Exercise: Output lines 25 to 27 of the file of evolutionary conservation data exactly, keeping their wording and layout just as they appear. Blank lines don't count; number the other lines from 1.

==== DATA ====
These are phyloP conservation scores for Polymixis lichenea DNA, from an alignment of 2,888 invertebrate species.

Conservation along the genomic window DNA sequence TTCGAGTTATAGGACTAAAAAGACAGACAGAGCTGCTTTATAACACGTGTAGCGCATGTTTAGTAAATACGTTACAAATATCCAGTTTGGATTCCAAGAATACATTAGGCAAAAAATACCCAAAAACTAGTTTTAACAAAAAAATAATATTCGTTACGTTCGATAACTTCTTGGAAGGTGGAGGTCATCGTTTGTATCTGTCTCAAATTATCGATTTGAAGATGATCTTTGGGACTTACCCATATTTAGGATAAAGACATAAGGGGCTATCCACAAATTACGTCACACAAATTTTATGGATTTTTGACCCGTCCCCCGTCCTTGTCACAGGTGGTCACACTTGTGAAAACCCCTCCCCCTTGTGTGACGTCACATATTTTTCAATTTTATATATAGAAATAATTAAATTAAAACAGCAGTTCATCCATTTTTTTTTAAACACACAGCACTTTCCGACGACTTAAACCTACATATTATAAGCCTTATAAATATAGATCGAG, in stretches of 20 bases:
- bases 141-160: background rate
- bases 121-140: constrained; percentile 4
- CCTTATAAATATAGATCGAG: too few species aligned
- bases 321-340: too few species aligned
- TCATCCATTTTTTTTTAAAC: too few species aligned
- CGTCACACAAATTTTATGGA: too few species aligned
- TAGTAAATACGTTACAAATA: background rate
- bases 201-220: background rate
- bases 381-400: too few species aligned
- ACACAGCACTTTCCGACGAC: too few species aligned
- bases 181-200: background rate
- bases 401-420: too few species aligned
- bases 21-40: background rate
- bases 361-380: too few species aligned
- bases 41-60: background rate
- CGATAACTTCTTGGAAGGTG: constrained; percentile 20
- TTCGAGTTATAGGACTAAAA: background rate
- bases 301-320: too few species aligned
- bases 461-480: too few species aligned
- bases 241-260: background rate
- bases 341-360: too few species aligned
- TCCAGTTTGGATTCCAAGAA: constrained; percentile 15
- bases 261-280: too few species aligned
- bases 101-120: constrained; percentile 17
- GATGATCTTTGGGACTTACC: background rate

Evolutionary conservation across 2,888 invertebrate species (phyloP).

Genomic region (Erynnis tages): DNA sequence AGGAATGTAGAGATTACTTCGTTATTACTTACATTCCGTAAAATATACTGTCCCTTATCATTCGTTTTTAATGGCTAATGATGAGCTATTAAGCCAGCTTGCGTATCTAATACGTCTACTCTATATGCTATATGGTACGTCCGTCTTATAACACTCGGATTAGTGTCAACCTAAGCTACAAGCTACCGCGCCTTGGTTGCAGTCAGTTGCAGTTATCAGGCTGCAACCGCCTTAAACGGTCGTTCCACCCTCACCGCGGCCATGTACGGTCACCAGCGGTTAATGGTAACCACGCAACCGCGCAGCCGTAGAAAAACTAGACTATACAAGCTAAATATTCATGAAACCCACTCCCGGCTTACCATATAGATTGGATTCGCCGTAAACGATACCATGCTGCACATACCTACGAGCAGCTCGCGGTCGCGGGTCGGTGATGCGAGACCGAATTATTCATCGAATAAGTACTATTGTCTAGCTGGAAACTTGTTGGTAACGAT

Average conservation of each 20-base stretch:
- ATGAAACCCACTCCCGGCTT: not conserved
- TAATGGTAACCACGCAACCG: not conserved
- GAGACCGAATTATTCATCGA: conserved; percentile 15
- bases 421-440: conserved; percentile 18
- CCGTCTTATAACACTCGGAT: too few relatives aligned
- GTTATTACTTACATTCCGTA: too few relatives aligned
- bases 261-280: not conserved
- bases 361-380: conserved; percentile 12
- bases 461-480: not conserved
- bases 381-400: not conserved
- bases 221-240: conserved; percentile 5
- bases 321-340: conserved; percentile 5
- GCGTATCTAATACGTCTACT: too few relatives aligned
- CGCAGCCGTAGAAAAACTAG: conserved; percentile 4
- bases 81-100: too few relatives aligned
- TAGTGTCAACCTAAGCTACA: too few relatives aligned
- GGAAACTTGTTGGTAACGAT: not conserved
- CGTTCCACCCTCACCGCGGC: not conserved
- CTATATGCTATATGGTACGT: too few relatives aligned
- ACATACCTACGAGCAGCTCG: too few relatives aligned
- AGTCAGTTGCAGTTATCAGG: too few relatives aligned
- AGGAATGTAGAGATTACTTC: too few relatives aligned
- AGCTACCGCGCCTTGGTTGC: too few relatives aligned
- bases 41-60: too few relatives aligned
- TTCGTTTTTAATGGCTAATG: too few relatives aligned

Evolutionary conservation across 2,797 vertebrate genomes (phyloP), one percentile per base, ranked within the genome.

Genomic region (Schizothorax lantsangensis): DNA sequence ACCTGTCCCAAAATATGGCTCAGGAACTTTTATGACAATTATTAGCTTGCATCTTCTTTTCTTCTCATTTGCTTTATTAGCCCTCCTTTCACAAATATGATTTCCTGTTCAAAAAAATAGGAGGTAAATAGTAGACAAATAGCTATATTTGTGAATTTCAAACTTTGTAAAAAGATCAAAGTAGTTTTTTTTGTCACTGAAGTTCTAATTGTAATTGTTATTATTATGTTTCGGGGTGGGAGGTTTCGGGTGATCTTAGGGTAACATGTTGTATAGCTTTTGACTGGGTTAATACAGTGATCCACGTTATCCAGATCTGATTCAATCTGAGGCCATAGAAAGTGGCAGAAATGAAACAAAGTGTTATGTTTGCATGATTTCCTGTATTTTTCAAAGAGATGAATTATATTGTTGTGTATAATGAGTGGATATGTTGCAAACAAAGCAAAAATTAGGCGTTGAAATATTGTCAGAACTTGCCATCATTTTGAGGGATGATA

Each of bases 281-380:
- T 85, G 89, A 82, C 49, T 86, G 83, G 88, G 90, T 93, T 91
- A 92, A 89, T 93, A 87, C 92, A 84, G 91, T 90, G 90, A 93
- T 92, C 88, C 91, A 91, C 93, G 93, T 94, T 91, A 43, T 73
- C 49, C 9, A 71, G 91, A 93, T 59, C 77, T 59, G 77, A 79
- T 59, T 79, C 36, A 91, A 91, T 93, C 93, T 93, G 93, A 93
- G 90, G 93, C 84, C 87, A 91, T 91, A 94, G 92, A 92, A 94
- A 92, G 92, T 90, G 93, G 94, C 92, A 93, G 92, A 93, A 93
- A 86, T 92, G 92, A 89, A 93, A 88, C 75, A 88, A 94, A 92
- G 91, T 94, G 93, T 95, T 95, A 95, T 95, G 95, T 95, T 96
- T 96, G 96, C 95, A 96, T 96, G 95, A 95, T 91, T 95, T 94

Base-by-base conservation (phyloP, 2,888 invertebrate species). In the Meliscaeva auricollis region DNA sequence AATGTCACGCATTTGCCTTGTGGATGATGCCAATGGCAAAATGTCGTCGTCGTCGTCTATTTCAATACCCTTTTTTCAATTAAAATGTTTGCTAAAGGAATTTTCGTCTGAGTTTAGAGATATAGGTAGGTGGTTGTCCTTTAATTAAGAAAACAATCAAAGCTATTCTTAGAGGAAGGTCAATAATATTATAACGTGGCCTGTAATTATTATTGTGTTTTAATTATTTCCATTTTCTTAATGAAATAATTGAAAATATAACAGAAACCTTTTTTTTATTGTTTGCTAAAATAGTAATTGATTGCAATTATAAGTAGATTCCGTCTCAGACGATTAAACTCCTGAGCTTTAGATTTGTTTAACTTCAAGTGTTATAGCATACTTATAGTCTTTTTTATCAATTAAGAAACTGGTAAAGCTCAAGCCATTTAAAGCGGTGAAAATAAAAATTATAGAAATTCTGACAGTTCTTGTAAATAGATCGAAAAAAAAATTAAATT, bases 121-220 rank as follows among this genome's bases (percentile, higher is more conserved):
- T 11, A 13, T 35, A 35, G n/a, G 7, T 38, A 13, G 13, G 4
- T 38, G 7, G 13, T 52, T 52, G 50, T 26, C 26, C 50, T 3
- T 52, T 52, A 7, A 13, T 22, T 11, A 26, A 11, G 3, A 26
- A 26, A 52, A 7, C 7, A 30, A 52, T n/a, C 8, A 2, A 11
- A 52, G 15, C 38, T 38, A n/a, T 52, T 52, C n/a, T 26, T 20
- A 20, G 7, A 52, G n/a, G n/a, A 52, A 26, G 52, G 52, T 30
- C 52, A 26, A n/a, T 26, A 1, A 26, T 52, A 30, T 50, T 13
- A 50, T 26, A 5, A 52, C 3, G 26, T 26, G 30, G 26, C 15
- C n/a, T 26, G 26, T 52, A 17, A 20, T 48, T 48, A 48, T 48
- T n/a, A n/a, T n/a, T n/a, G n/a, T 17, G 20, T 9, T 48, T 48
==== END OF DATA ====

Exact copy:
- bases 261-280: too few species aligned
- bases 101-120: constrained; percentile 17
- GATGATCTTTGGGACTTACC: background rate